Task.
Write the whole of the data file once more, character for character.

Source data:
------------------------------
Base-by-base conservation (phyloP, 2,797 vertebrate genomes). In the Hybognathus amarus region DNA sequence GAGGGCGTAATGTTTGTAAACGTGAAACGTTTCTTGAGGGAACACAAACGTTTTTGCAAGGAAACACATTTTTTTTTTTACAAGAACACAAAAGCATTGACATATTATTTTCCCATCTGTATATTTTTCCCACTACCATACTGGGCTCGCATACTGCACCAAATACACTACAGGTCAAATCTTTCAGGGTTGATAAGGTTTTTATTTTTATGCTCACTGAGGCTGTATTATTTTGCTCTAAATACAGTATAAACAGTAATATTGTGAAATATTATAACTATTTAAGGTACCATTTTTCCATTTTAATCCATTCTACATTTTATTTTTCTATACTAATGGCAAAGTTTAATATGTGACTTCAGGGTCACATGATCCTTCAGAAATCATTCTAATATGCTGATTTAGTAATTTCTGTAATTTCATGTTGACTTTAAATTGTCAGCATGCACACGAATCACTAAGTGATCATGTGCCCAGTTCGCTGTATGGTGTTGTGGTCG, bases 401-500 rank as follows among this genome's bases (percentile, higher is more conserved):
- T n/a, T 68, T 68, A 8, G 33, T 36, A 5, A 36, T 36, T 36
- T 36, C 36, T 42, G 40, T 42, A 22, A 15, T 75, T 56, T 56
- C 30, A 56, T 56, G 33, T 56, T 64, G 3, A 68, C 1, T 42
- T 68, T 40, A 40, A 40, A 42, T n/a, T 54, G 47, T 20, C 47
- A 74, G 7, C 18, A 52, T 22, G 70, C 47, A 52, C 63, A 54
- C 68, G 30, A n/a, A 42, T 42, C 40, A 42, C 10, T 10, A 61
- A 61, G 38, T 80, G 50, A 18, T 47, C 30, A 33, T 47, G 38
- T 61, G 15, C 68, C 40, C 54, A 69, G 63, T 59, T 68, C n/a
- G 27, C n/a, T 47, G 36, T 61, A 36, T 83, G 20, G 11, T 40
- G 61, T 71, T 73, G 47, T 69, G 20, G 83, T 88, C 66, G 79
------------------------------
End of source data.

Base-by-base conservation (phyloP, 2,797 vertebrate genomes). In the Hybognathus amarus region DNA sequence GAGGGCGTAATGTTTGTAAACGTGAAACGTTTCTTGAGGGAACACAAACGTTTTTGCAAGGAAACACATTTTTTTTTTTACAAGAACACAAAAGCATTGACATATTATTTTCCCATCTGTATATTTTTCCCACTACCATACTGGGCTCGCATACTGCACCAAATACACTACAGGTCAAATCTTTCAGGGTTGATAAGGTTTTTATTTTTATGCTCACTGAGGCTGTATTATTTTGCTCTAAATACAGTATAAACAGTAATATTGTGAAATATTATAACTATTTAAGGTACCATTTTTCCATTTTAATCCATTCTACATTTTATTTTTCTATACTAATGGCAAAGTTTAATATGTGACTTCAGGGTCACATGATCCTTCAGAAATCATTCTAATATGCTGATTTAGTAATTTCTGTAATTTCATGTTGACTTTAAATTGTCAGCATGCACACGAATCACTAAGTGATCATGTGCCCAGTTCGCTGTATGGTGTTGTGGTCG, bases 401-500 rank as follows among this genome's bases (percentile, higher is more conserved):
- T n/a, T 68, T 68, A 8, G 33, T 36, A 5, A 36, T 36, T 36
- T 36, C 36, T 42, G 40, T 42, A 22, A 15, T 75, T 56, T 56
- C 30, A 56, T 56, G 33, T 56, T 64, G 3, A 68, C 1, T 42
- T 68, T 40, A 40, A 40, A 42, T n/a, T 54, G 47, T 20, C 47
- A 74, G 7, C 18, A 52, T 22, G 70, C 47, A 52, C 63, A 54
- C 68, G 30, A n/a, A 42, T 42, C 40, A 42, C 10, T 10, A 61
- A 61, G 38, T 80, G 50, A 18, T 47, C 30, A 33, T 47, G 38
- T 61, G 15, C 68, C 40, C 54, A 69, G 63, T 59, T 68, C n/a
- G 27, C n/a, T 47, G 36, T 61, A 36, T 83, G 20, G 11, T 40
- G 61, T 71, T 73, G 47, T 69, G 20, G 83, T 88, C 66, G 79